France is offering a €7 billion ($9.1 billion) lifeline to PSA Peugeot Citroen, the carmaker confirmed on Wednesday alongside another drop in sales.
In return, the Socialist government is expected to demand a reduction in layoffs, hoping to blunt rising unemployment in a sector critical to the French economy. The government has made a point of trying to revive industry and save jobs in France, where unemployment struck 10.6% in August.
Under the rescue plan, Peugeot Citroen will not offer dividends during the bailout period, expected to last three years, and will not buy back its own shares. Both the government and workers will have a seat on an oversight board.
“My government has no intention of just giving, of offering a gift without anything in return,” Prime Minister Jean-Marc Ayrault said on French radio station France Inter.
It’s the first state intervention in the industry in France since a €6 billion loan package to Peugeot Citroen and Renault in 2008-2009 when the French economy was reeling from a financial crisis that triggered a global recession.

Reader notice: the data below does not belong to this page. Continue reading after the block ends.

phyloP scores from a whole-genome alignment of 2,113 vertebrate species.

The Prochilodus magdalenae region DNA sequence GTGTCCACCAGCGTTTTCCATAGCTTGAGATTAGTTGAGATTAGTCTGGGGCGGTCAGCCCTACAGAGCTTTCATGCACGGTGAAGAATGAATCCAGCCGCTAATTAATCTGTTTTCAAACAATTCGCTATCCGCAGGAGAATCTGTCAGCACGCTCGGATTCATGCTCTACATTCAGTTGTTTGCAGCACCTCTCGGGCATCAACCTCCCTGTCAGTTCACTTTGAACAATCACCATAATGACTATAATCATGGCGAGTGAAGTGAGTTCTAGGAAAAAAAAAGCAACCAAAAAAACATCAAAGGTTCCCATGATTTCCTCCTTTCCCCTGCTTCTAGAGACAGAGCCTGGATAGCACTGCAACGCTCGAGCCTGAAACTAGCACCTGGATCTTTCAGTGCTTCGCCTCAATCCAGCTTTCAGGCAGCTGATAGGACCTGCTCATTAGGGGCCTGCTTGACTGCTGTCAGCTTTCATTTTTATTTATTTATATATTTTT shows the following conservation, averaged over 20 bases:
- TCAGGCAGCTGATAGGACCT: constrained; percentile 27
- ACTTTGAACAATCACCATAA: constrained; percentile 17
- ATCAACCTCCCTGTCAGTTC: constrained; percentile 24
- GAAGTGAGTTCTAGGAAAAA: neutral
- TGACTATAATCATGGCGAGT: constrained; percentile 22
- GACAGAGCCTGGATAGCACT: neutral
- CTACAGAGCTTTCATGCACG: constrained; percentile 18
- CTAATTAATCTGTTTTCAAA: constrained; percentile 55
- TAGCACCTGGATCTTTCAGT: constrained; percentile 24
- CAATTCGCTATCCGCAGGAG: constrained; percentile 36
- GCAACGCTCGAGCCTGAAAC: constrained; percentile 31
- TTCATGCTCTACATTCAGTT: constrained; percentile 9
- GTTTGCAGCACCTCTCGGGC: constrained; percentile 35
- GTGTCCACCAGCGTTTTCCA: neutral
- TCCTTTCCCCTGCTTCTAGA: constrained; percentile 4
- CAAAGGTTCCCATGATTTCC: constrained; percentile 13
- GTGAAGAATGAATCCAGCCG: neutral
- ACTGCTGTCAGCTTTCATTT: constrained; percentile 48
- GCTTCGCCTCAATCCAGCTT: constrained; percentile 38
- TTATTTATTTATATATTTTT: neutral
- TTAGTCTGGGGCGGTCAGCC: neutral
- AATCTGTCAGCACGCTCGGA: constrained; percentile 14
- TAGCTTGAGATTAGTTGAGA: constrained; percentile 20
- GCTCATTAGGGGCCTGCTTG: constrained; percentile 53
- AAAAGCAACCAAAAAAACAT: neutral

But the European car industry didn’t undergo the dramatic overhaul that US car bailouts prompted. Peugeot Citroen has struggled since, not least because Europe’s economy has struggled in the face of widespread debt problems.
In an attempt to rein in costs, the company has already announced its intention to close one factory this year and to lay off thousands of workers.
Figures on Wednesday illustrated the problems the carmaker is facing.